Banking, insurance, or financial services organizations are the “Covered Entities”.  The NYDFS Cybersecurity Regulation includes any organization that is regulated by the Department of Financial Services and a Covered Entity includes the following:

  • Licensed lenders

  • State-chartered banks

  • Trust companies

  • Service contract providers

  • Financial Service Centers

  • Mortgage Brokers

  • Mortgage companies

  • Private bankers

  • State-chartered banks

  • Trust companies

  • Hedge Funds

  • Check cashers

  • Non-U.S. banks that conduct business in New York

  • Insurance companies doing business in New York

Are There any Exemptions for the 23 NYCRR 500 Regulation?



The regulation provides LIMITED exemptions for organizations with:


  • Fewer than 10 employees, including any independent contractors, or

  • Less than $5 million in gross annual revenue for three years, or

  • Less than $10 million in year-end total assets.


These are limited exemptions and you must still design and implement a cybersecurity program that meets some but not all the regulatory requirements.  This includes submitting an annual Certification of Compliance with the NYDFS.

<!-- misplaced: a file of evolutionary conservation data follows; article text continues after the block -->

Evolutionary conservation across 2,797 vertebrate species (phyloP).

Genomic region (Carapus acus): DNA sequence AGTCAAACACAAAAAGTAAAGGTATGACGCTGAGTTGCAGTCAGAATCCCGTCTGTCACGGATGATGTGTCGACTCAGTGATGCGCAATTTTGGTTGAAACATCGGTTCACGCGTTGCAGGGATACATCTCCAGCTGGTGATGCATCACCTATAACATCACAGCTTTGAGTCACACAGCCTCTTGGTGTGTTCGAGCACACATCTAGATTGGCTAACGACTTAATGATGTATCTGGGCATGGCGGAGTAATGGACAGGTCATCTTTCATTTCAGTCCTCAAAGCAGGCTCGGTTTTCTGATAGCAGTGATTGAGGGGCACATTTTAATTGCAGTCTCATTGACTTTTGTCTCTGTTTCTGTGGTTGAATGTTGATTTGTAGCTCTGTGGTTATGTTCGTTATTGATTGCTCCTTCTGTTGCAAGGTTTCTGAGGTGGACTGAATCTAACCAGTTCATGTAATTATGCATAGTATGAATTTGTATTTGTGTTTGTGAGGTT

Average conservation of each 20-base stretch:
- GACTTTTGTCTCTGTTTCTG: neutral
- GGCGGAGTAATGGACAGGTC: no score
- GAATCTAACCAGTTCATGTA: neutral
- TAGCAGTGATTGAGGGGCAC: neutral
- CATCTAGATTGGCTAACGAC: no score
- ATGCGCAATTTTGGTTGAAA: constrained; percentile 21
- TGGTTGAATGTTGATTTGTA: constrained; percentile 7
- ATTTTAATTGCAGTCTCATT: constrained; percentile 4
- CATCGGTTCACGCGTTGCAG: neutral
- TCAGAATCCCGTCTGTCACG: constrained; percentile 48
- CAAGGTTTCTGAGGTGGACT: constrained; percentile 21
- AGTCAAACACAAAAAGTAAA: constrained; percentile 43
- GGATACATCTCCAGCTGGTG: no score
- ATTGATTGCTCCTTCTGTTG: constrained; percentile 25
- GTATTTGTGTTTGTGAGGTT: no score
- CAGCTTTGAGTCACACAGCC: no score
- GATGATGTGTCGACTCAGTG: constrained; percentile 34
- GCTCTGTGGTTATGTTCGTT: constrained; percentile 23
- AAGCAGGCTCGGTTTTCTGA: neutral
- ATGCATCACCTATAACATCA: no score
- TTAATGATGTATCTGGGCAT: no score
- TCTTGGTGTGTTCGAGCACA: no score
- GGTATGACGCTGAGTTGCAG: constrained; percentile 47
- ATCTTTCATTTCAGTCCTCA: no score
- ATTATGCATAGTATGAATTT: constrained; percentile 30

When Do You Need to Comply?

March 1, 2019

There were phase-in transition periods for different parts of the provisions between 2017 - 2019.


March 1, 2019 – The two-year transitional period ended and Covered Entities are now required to be in compliance with all the regulation requirements.

Clarus Tech Partners,  with an office in New York, has a team of cybersecurity and  data privacy compliance experts and will assess your security risks and design a  cyber program that addresses your specific business needs so your organization will be in compliance with the NY Shield Act and NYDFS Cybersecurity Regulations